We can talk about the validity of the call but again, our purpose here is to evaluate play calling. This play call (and great execution) destroyed the Titans and should have led to the ball in enemy territory. Instead, the 2nd most questionable call of the day took that away.

Play 14: (1st and 9)

Hill had a rough game. He drops an easy 6-7 yard gain (gif here) after a year in which his hands were generally solid (he had 3 drops vs the Titans, and 3 the rest of the year by my count).

The play design here allows for some quick, easy yards. Instead, it’s a drop. Such things happen, and Hill may well have been out of sorts with a family tragedy recently. But again, for our purposes, the play call was effective.

Play 15 (2nd and 9)

In another execution failure, Witzmann misses a blitzer coming late and looping around the line. Alex had the bailout option to Harris, who had good separation, but pulled the ball down and trusted his legs instead. The Titans (who were keying on Alex’s scrambles) reacted well, and the play went nowhere.

Play 16 (3rd and 4 after an offsides)

On an utterly critical down, Smith and Harris come through to convert. Here is the gif. Not much to say here other than there was a shot to be had down the field to Hill, but in this situation (3rd and 9) I’m glad Smith opted for the safer (though still tough) throw to Harris. It’s also worth noting that Wilson was open past the marker on a quick out as well.

Play 17 (1st and 10)

This is where they start to really hurt to watch, just FYI.

Another read option look (I believe the pass option was discarded presnap, at least based on Alex’s movement here).

Much like the earlier play in which Alex took off and ran, the edge defenders crash harder on Hunt than they do Alex. Instead of keeping it this time, though, Alex hands it off to Hunt for a very short gain.

Obviously, there’s no saying for sure what that play would have looked like, but I would have loved to see Alex keep that one. I think he gets at the very least 5 yards there, which would’ve been critical at this point.

Play 18 (2nd and 9)

Good protection for Alex, a couple of deep routes drag defenders away, and Orson Charles has all kinds of room across the middle of the field. Alex could have thrown it his way or chosen to step up and let things develop. Stepping up would have also opened up the possibility of scrambling into a WIDE open area of the field.

Instead, Alex forces a quick throw to a well-covered Harris, who can’t haul it in. This is the type of non-statistically deadly decision that costs teams games, to be perfectly honest. A play like this goes down as nothing but an incomplete pass, so it doesn’t harm QB rating or basic stats much. But the failure to hit the much more open player in a hurry to get the ball out of a perfectly good pocket is much worse than a simple incompletion.

Play 19 (3rd and 9)

Pocket presence matters.

The Titans did a pretty nice job here, but Alex could have hit Hill on an out route (would’ve been a tough throw, but it’s one he’s made more than once), looked to Hunt shallow on an in route (bottom of screen) to gain a few yards, OR simply waited in a clean pocket and surveyed the field.

Instead, Alex panicked and tried to scramble, which is exactly what the spying LB was waiting for. Again, this is a play that doesn’t show up against a QB on the stats sheet, but kills drives.

It’s unfortunate if it appears I’m picking on Alex. I’m not. I’ve pointed out execution failures by multiple other players as well. But the reality is the last few plays featured calls that created opportunities and Alex did not seize them.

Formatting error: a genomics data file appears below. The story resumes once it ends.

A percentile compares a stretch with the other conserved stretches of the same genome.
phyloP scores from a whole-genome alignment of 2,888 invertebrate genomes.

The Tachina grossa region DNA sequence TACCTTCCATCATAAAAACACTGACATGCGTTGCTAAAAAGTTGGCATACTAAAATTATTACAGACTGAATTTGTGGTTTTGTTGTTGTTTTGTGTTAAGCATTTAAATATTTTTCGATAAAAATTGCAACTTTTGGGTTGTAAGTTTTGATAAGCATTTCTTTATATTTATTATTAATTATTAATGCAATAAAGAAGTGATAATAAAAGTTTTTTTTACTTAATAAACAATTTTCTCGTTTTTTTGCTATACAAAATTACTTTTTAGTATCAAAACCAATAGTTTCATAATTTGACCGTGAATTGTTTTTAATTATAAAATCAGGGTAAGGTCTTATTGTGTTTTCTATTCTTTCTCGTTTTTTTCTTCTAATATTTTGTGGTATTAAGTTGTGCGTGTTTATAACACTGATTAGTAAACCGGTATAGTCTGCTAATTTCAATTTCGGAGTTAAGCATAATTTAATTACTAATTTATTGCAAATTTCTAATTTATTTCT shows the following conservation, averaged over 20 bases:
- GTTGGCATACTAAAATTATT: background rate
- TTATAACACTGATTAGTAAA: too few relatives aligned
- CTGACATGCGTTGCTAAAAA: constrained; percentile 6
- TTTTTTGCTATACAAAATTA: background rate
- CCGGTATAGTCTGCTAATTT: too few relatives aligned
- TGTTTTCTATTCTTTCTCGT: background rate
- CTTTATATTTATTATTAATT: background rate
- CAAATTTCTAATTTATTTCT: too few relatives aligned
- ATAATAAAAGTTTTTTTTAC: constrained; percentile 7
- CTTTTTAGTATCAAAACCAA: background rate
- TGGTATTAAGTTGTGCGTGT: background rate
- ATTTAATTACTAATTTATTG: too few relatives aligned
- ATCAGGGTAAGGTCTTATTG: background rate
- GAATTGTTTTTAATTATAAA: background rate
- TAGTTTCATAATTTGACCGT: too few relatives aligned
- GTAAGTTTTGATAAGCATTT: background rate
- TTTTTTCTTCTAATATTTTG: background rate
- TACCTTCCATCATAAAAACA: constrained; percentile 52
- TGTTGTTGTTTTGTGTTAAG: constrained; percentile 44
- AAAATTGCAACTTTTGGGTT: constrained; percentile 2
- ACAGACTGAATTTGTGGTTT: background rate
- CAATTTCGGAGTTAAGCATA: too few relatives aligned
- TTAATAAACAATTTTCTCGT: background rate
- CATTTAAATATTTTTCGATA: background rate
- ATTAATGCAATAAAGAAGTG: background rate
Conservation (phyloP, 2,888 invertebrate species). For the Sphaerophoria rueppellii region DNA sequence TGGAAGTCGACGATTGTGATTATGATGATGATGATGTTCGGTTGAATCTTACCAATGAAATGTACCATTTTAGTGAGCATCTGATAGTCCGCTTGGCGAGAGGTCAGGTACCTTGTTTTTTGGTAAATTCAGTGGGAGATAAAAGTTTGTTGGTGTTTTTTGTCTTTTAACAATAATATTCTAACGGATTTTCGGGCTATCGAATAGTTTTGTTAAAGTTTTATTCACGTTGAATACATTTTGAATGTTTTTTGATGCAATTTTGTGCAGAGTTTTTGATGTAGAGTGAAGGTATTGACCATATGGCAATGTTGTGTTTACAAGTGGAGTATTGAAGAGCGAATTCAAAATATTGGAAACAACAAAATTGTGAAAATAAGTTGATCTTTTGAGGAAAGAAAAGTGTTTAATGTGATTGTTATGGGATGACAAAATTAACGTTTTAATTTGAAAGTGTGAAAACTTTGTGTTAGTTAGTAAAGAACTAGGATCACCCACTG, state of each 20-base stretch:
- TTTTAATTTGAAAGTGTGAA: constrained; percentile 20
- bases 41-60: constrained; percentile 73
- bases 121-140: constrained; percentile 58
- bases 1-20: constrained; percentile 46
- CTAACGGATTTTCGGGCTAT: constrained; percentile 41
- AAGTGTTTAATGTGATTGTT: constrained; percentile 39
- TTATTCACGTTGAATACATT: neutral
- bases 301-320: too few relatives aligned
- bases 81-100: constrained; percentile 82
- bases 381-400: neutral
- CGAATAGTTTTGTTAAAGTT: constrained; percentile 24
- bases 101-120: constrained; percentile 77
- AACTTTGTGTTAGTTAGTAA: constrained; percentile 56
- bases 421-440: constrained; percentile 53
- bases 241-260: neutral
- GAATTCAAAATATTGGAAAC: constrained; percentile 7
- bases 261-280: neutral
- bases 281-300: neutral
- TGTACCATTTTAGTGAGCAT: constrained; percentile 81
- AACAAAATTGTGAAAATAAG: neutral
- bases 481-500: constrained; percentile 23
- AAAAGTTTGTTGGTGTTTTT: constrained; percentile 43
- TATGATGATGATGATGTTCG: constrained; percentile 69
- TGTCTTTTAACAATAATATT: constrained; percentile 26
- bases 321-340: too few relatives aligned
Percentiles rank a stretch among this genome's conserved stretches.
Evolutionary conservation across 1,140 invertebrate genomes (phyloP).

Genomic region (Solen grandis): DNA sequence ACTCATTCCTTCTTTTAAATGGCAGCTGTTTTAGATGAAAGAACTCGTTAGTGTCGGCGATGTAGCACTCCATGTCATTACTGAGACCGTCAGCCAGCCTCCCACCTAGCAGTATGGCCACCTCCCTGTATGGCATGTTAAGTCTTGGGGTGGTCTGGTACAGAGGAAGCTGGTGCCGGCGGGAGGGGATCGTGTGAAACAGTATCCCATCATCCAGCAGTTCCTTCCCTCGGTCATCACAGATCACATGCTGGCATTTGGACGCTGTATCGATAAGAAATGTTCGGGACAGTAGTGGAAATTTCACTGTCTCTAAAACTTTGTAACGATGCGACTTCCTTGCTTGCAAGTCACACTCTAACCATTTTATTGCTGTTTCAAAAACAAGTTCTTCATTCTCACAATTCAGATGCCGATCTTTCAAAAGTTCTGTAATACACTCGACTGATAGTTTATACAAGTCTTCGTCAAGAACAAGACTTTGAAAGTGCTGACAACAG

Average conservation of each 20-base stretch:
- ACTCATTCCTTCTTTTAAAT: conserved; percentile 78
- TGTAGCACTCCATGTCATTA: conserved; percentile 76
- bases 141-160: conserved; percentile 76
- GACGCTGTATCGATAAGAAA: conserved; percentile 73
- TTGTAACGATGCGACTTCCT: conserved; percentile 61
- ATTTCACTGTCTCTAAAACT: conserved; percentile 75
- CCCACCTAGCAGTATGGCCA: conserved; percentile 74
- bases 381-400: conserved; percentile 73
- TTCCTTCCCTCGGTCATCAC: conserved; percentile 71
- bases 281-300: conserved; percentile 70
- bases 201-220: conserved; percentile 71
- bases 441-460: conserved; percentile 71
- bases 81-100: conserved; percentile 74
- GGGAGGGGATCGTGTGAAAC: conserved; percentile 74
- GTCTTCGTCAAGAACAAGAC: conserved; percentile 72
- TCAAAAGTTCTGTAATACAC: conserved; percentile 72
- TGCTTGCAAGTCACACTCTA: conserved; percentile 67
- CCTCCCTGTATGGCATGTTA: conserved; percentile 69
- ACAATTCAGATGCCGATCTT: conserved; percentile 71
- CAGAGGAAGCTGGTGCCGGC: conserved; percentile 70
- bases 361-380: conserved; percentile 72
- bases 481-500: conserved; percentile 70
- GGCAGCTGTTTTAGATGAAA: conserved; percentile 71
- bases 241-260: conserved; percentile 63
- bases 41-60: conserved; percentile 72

Play 20 (4th and 9)

The last play, and Andy (or Nagy) chose to go ultra-aggressive, which was a great call in that it forced 2 safeties to try and account for 3 vertical routes (worth noting Alex adjusted something before the snap that had everyone’s attention)

Alex had 3 vertical routes to choose from. Hill has separation but a safety bailing towards his side. I trust Hill in that situation, but it’s dicey (though I’d probably go that route given my trust in him).

Instead, Alex makes a decision that I also can get behind, throwing to Wilson down the numbers. Note the trajectory of Wilson’s route is taking him inside almost from the very start of the play. I ASSUME (but cannot know) that this is by design, forcing the deep safety to choose between him and the outside receiver.

The route works, and you can see the window to drop it in. However, instead of placing the ball down the seam, Alex’s throw drifts back outside towards the safety. Wilson, who isn’t known for his ball-in-the-air adjustments, tries to contort his body back and jump but can’t quite get there before getting creamed by the safety.

If you watch both gifs together, you can see the problem with the placement (it’s not an easy throw, so I’m not bashing Alex). Had that throw been placed down the seam for Wilson to run under, he has a much easier catch to make and doesn’t take a huge shot. It really is a game of inches. Or in this case, a few yards to the inside.

Takeaway

We’ve taken a long, long road to a short thought: the idea that Andy Reid or Matt Nagy should take the blame for the 2nd half performance by the offense is ridiculous. Outside of a single play call out of 20, the failures of the offense were those of blocking, receiving and quarterbacking. And it was not DIFFICULT things that were failed at by the players. Missed blocks, dropped passes, and pocket presence/reads were just bad on some plays.

Andy Reid is the head coach, and ultimately a loss falls on him. But the reality is that the plays called in the 2nd half gave the offense every opportunity to succeed. Saying otherwise is to ignore what actually happened on the field.

As I said at the beginning, it’s important to ask ourselves why we believe what we believe. I believe Reid is a good offensive coach because that’s what the film shows.